After Yi sang, Kanji and Uy Kuyteav, Sevensea is the youngest restaurant of the Almond group of hotels and restaurants, owned by the prestigious Cambodian chef Luu Meng.
Located just across from Ko Pich Island on the Tonle Bassac River, Sevensea occupies the ground and second floors of the Almond Bassac river hotel. It’s billed as a “seafood restaurant”, but in reality, the establishment’s menu has much more to tempt its clientele: some 50 dim-sum, ten egg dishes, nine varieties of kuy teav, and four kinds of noodles.
You can also choose Japanese food: sushi, sashimi and salads. In addition to dim sum, Chinese cuisine is also well represented with salads, stir-fries, Cantonese roast, stir-fried rice and noodles, and soups from the Middle Kingdom (China).
Seafood is also honoured: there is plenty of fresh oysters, shrimp, fish, but also some of the most emblematic and luxurious ingredients of Chinese seafood cuisine, such as abalone and sea cucumbers. The desserts, meanwhile, are decidedly Cambodian.
To choose among this incredible variety of dishes is of course quite difficult. In any case, if you want to have a representative sample of the restaurant cuisine, several visits are necessary.
Sevensea is a popular destination for Phnom Penh’s Chinese population who are looking to reconnect with the delicious atmosphere of Cantonese or Hong Kong-style weekend family brunches and their legendary dim-sum.
The object is to select as many varieties as possible (the only limit being everyone’s appetite), in order to vary the pleasures. The most classic dim-sum are present on the Sevensea menu: “xiaomai” (a kind of cylindrical ravioli stuffed with pork, steamed and recognisable by its yellow envelope), ravioli with rice flour envelope and various fillings, “malaigao” (Malaysian cake), sticky rice with fatty pork and cooked in lotus leaves, fried shrimp dumplings and fried ravioli accompanied by the sweet mayonnaise that the Chinese love.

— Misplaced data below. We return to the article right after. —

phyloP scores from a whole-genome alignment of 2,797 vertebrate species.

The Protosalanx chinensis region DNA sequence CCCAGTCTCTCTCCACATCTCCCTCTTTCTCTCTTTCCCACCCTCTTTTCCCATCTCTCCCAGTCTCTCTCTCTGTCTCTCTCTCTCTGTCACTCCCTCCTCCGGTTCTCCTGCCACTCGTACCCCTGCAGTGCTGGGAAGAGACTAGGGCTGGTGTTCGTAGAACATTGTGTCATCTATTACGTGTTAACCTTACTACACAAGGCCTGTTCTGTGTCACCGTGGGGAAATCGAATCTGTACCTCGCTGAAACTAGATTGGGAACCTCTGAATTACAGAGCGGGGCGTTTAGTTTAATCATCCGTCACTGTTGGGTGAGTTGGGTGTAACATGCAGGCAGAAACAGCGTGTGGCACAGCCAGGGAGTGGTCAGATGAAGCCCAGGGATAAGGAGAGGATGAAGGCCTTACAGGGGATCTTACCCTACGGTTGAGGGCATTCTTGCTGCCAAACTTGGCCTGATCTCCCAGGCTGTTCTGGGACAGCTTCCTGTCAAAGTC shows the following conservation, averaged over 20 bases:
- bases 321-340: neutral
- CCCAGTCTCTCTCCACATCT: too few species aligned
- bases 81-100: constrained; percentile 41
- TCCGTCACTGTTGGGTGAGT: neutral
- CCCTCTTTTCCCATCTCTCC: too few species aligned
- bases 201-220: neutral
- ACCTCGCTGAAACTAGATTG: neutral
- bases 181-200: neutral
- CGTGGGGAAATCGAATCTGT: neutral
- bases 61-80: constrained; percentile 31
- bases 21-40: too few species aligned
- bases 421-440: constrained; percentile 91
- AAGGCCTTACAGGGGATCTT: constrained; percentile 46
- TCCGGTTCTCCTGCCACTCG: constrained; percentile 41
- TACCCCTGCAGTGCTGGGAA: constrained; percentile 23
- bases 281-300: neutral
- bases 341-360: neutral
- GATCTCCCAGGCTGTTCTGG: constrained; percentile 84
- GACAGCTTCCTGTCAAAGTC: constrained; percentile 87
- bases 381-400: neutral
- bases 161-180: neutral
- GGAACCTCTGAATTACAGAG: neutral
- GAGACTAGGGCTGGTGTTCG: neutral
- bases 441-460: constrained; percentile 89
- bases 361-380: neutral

A meal of dim sum can be perfectly complemented by a Cantonese rotisserie dish, such as a succulent portion of “chashao” (roasted pork belly cooked with honey), or stir-fried rice, of which several versions are offered, including “Cantonese rice” (which is actually called “Yangzhou stir-fried rice” in Chinese, after the Chinese city where this dish was developed).
The first floor of the restaurant is occupied by the kitchen, which is partly open, and by a large, airy and bright dining room, elegantly laid out and furnished with a few square tables and many round tables such as those traditionally found in Chinese restaurants. On the second floor, there are seven tastefully decorated private lounges where groups seeking privacy can enjoy a quiet meal.
The service in the dining room is just about flawless. Moreover, the service team is multilingual: Khmer, of course, but also English and Chinese are the languages frequently heard in the restaurant.
The food is of good quality and the prices, if they are far from being the cheapest of the capital (it is necessary to count about fifteen dollars per person, drinks not included), remain nevertheless reasonable.
The quality/price ratio is quite good.
Only one reproach to address: the parking capacity for cars and motorcycles is insufficient considering the popularity of the restaurant, especially on weekends.
Ratings (out of 5):
Quality of the products: 4
Presentation of the dishes: 4,5
Quality/price ratio : 4,5
Overall score : 4,3
Texts and photographs by Pascal Médeville
Adapted from an article in Cambodge Mag